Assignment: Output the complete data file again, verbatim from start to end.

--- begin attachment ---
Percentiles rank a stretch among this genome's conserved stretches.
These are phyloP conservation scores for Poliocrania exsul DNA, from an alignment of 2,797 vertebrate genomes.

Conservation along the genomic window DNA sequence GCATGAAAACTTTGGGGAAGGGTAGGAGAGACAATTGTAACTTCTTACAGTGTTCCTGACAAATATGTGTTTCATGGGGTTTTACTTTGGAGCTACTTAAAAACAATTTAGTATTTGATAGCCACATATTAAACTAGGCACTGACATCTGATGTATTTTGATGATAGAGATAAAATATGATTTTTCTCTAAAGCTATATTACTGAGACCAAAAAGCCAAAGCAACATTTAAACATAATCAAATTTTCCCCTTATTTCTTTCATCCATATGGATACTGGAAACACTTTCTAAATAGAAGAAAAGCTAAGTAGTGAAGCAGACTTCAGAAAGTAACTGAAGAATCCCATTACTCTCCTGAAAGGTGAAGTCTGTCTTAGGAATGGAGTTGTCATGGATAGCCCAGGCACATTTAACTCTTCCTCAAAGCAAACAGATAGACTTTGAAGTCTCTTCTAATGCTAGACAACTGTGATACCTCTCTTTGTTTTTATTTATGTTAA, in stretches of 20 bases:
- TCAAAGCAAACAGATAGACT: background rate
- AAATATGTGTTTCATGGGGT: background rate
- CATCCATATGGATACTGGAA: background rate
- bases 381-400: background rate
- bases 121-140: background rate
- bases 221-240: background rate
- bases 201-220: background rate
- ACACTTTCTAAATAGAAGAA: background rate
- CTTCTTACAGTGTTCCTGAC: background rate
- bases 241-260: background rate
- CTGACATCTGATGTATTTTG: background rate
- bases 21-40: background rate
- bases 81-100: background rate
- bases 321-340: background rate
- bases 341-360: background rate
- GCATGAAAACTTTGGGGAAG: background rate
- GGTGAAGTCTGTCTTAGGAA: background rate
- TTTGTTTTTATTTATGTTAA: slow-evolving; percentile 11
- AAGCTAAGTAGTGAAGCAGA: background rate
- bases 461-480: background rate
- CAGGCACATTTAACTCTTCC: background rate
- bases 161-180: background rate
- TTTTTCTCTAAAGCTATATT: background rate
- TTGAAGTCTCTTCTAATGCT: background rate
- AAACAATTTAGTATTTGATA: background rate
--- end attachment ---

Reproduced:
Percentiles rank a stretch among this genome's conserved stretches.
These are phyloP conservation scores for Poliocrania exsul DNA, from an alignment of 2,797 vertebrate genomes.

Conservation along the genomic window DNA sequence GCATGAAAACTTTGGGGAAGGGTAGGAGAGACAATTGTAACTTCTTACAGTGTTCCTGACAAATATGTGTTTCATGGGGTTTTACTTTGGAGCTACTTAAAAACAATTTAGTATTTGATAGCCACATATTAAACTAGGCACTGACATCTGATGTATTTTGATGATAGAGATAAAATATGATTTTTCTCTAAAGCTATATTACTGAGACCAAAAAGCCAAAGCAACATTTAAACATAATCAAATTTTCCCCTTATTTCTTTCATCCATATGGATACTGGAAACACTTTCTAAATAGAAGAAAAGCTAAGTAGTGAAGCAGACTTCAGAAAGTAACTGAAGAATCCCATTACTCTCCTGAAAGGTGAAGTCTGTCTTAGGAATGGAGTTGTCATGGATAGCCCAGGCACATTTAACTCTTCCTCAAAGCAAACAGATAGACTTTGAAGTCTCTTCTAATGCTAGACAACTGTGATACCTCTCTTTGTTTTTATTTATGTTAA, in stretches of 20 bases:
- TCAAAGCAAACAGATAGACT: background rate
- AAATATGTGTTTCATGGGGT: background rate
- CATCCATATGGATACTGGAA: background rate
- bases 381-400: background rate
- bases 121-140: background rate
- bases 221-240: background rate
- bases 201-220: background rate
- ACACTTTCTAAATAGAAGAA: background rate
- CTTCTTACAGTGTTCCTGAC: background rate
- bases 241-260: background rate
- CTGACATCTGATGTATTTTG: background rate
- bases 21-40: background rate
- bases 81-100: background rate
- bases 321-340: background rate
- bases 341-360: background rate
- GCATGAAAACTTTGGGGAAG: background rate
- GGTGAAGTCTGTCTTAGGAA: background rate
- TTTGTTTTTATTTATGTTAA: slow-evolving; percentile 11
- AAGCTAAGTAGTGAAGCAGA: background rate
- bases 461-480: background rate
- CAGGCACATTTAACTCTTCC: background rate
- bases 161-180: background rate
- TTTTTCTCTAAAGCTATATT: background rate
- TTGAAGTCTCTTCTAATGCT: background rate
- AAACAATTTAGTATTTGATA: background rate